MSRP
$22,400
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2019 Hyundai Ioniq Performance Review

Scorecard

Performance: 8.8

The 2019 Hyundai Ioniq has three efficient alternative-fuel powertrains, and all three provide good acceleration. Handling is good overall and this Hyundai drives like a regular car despite being a hybrid.

  • "From behind the wheel, the 2019 Ioniq Hybrid is refined and comfortable with few indications that its complex powertrain is using both an electric motor and a gasoline-powered internal-combustion engine to get you down the road. Basically, it feels like a regular compact car, and that’s a good thing." -- Kelley Blue Book
  • "The Ioniq is a dedicated hybrid that really doesn't drive like one. In eco drive mode, it's smooth, silent and pleasant. Treat the right pedal kindly and the EPA says you'll see 58 mpg combined -- two better than the Prius Eco." -- Autoweek (2017)
  • "My favorite thing about driving the Ioniq Hybrid, however, is its suspension tuning. This car lacks the heaviness and clumsiness commonly felt in a hybrid vehicle's ride and handling characteristics. Instead, the Ioniq Hybrid feels light, lively, athletic, and balanced. It zips around corners and feels playful and responsive." -- New York Daily News (2017)

Acceleration and Power

The Hyundai Ioniq Hybrid and Plug-in Hybrid both feature a 1.6-liter four-cylinder engine, an electric motor, and a six-speed automatic transmission, with an output of 139 horsepower. The hybrid gets up to 57 mpg in the city and 59 mpg on the highway. The plug-in gets 119 MPGe and has an all-electric range of 29 miles.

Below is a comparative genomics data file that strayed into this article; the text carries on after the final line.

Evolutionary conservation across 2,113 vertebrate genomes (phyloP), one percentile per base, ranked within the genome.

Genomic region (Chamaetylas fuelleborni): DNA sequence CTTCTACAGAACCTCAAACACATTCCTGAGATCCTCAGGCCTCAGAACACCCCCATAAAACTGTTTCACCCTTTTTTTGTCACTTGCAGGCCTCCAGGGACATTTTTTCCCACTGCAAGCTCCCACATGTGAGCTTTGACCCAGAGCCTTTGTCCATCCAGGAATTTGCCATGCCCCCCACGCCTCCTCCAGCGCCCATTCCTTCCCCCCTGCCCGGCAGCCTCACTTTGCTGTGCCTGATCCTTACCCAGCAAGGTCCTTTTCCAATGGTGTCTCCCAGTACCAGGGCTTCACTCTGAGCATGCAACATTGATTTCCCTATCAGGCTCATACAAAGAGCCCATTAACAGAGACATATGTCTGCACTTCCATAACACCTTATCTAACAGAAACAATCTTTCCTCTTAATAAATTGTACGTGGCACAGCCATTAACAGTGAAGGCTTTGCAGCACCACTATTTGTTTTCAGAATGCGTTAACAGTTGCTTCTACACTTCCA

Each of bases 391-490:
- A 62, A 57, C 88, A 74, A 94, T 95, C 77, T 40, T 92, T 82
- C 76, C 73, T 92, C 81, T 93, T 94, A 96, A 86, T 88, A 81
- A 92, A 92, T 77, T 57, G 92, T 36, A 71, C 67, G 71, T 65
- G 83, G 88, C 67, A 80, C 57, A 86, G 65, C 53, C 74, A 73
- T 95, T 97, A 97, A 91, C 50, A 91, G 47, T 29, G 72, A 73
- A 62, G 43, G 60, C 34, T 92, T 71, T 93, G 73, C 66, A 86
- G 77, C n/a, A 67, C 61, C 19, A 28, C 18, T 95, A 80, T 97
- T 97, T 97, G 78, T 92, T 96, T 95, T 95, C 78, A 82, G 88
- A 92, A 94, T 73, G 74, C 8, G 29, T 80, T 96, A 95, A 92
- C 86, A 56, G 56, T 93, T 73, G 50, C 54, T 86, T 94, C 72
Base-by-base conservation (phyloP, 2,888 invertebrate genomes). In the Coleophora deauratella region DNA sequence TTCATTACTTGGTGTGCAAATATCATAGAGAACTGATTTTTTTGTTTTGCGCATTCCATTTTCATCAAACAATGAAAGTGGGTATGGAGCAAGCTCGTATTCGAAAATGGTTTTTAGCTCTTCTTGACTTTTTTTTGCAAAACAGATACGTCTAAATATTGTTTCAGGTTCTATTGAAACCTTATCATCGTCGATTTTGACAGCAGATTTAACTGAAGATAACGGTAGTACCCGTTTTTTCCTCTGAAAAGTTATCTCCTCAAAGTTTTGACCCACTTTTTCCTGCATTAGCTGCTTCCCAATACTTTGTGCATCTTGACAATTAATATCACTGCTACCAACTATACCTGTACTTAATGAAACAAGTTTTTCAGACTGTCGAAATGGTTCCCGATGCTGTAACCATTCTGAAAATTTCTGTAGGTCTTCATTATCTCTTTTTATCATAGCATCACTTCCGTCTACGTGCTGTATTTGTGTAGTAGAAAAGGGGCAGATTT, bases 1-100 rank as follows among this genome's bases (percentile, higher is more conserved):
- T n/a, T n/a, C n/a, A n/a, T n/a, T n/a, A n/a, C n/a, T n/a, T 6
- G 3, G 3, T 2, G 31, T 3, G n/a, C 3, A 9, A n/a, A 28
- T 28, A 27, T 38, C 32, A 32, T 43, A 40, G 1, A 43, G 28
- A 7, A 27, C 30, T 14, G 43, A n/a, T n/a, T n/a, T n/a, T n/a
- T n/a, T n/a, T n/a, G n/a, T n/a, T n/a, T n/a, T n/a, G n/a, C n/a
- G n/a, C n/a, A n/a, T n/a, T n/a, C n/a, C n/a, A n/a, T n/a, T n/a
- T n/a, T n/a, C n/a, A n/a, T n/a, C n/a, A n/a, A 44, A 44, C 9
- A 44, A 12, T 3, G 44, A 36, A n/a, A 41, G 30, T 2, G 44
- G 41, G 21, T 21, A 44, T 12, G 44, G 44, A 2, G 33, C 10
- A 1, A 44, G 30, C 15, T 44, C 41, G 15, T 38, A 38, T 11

The Ioniq Electric has a 118-horsepower electric motor mated to a single-speed transmission. It gets 136 MPGe and has a total electric range of 124 miles. Most critics think that the Ioniq has good acceleration from a stop regardless of the powertrain. Most reviewers also note that you should utilize Sport mode for the most acceptable performance.

  • "There's ample power for daily driving, engine-to-motor transitions are smooth, and brake response is nicely linear, but there is some tire noise. Throttle response, transmission shifts and steering response feel livelier in Sport mode, although fuel economy takes a hit." -- Kelley Blue Book
  • "The Ioniq feels reluctant and sluggish around town, requiring more pedal input than expected when in default mode. Sport mode provides much more natural acceleration but sacrifices efficiency. … Shift quality, responsiveness and acceleration smoothness are inconsistent. It seems like the transmission is easily tripped up, especially immediately after hard braking." -- Edmunds (2018)
  • "One of our complaints about dual-clutch automatics is a lack of low-end acceleration when paired with a small engine, but the Ioniq's electric motor solves this nicely: It delivers plenty of low-end torque, so the Ioniq moves off smartly from a stop." -- Autotrader (2018)

Handling and Braking

All Ioniq models come standard with front-wheel drive. The Ioniq takes turns with enthusiasm, but its steering is numb and requires frequent corrections. Some test drivers think that the ride quality is good, while others bemoan how the car overreacts to bumps in the road.

  • We have little complaint about the Ioniq's suspension, which rides smoothly and evenly. We didn't have many tight, twisty turns on our press preview drive, but what curves there were the Ioniq handled well. Our big complaint is one we've made about other Hyundais: the steering. On the open highway, the Ioniq darts to and fro, requiring constant tiny corrections that can make long drives a real chore." -- Autotrader (2018)
  • "The Ioniq's handling is benign but has low limits. Its tires howl in protest even in moderately quick turns. It turns into a corner cleanly and without much hesitation. But when it encounters bumps, it reacts like a much heavier car, with exaggerated up-and-down ride motions." -- Edmunds (2018)
  • "The Ioniq Electric is easy to drive, tracking nicely on the highway despite its small stature. The placement of its battery pack means a low center of gravity, and the body feels nice and stiff as it eases through corners. While the hybrid models feature a multi-link rear suspension, the Ioniq Electric has a simpler torsion-beam rear to make room for its larger battery; as a result, it tends to bound a tiny bit more over uneven pavement." -- Autoblog (2017)
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